Experiments have shown that the alkylarylsiloxane extender fluids in the paste catalysts based on 2,4- dichlorobenzoyl peroxide, in resin-gum adhesive formulations of 100% methyl siloxanes, are limited in their benefits to improved peel strength where the methyl siloxane gum content represents no more than 50 percent of the combined dry weight of resin and gum.
4. A composition as defined in claim 2 in which the extender for said curing agent comprises a methyl phenylethyl siloxane fluid wherein the phenylethyl-silicon linkages comprise from about 10 to about of the carbon-silicon linkages.
5. A composition as defined in claim 1 wherein the 2,4-dichlorobenzoyl peroxide comprises from about 0.1 to about 5 parts by weight per parts of the combined weights of said silicone resin and said silicone gum.
6. A composition as defined in claim 5 wherein the 2,4-dichlorobenzoyl peroxide comprises from about 0.25 to about 2.0 parts by weight per 100 parts of the 13 combined weights of said silicone resin and said silicone gum.
7. A composition as defined in claim 1 wherein said curing agent comprises 2,4-dichlorobenzoyl peroxide in admixture with said plasticizer and said extender, the relative amounts of said plasticizer and said extender being selected to provide a paste-like consistency to said curing agent.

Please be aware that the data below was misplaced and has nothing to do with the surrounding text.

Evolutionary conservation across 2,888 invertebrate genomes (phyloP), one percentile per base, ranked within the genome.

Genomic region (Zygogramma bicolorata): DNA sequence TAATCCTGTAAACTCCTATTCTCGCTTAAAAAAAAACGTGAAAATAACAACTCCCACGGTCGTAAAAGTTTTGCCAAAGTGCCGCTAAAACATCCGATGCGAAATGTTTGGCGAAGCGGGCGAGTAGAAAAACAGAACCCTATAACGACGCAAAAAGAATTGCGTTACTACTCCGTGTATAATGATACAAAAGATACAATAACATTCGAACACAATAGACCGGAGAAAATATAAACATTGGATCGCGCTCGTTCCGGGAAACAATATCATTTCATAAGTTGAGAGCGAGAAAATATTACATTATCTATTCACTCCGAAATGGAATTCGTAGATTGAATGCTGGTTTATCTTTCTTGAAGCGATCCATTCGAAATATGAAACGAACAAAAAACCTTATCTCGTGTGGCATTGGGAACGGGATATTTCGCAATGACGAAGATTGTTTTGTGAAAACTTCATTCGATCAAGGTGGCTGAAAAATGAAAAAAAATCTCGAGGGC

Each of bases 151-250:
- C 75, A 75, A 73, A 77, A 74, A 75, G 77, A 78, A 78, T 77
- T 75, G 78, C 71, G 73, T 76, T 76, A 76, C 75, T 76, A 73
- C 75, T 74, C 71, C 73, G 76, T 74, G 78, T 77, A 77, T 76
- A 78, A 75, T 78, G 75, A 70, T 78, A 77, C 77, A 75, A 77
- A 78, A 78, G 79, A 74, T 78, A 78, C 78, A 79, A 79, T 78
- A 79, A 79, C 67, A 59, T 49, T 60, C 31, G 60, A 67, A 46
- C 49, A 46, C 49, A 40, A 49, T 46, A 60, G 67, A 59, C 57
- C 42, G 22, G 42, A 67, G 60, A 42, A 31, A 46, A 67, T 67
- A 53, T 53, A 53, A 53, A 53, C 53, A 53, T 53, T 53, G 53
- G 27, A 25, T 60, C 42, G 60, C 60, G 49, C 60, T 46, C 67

8. A composition as defined in claim 1 wherein the plasticizer for said curing agent is a liquid ester of low volatility.
9. A composition as defined in claim 8 wherein said ester is dibutyl phthalate.
10. A composition as defined in claim 1 wherein said silicone resin and said silicone gum are an intercondensation product of a mixture of 1 part of a silicone resin having a plurality of silicon-bonded hydroxyl groups and from 0.5 to 2 parts of a silicone gum containing terminal-silicon bonded hydroxyl groups.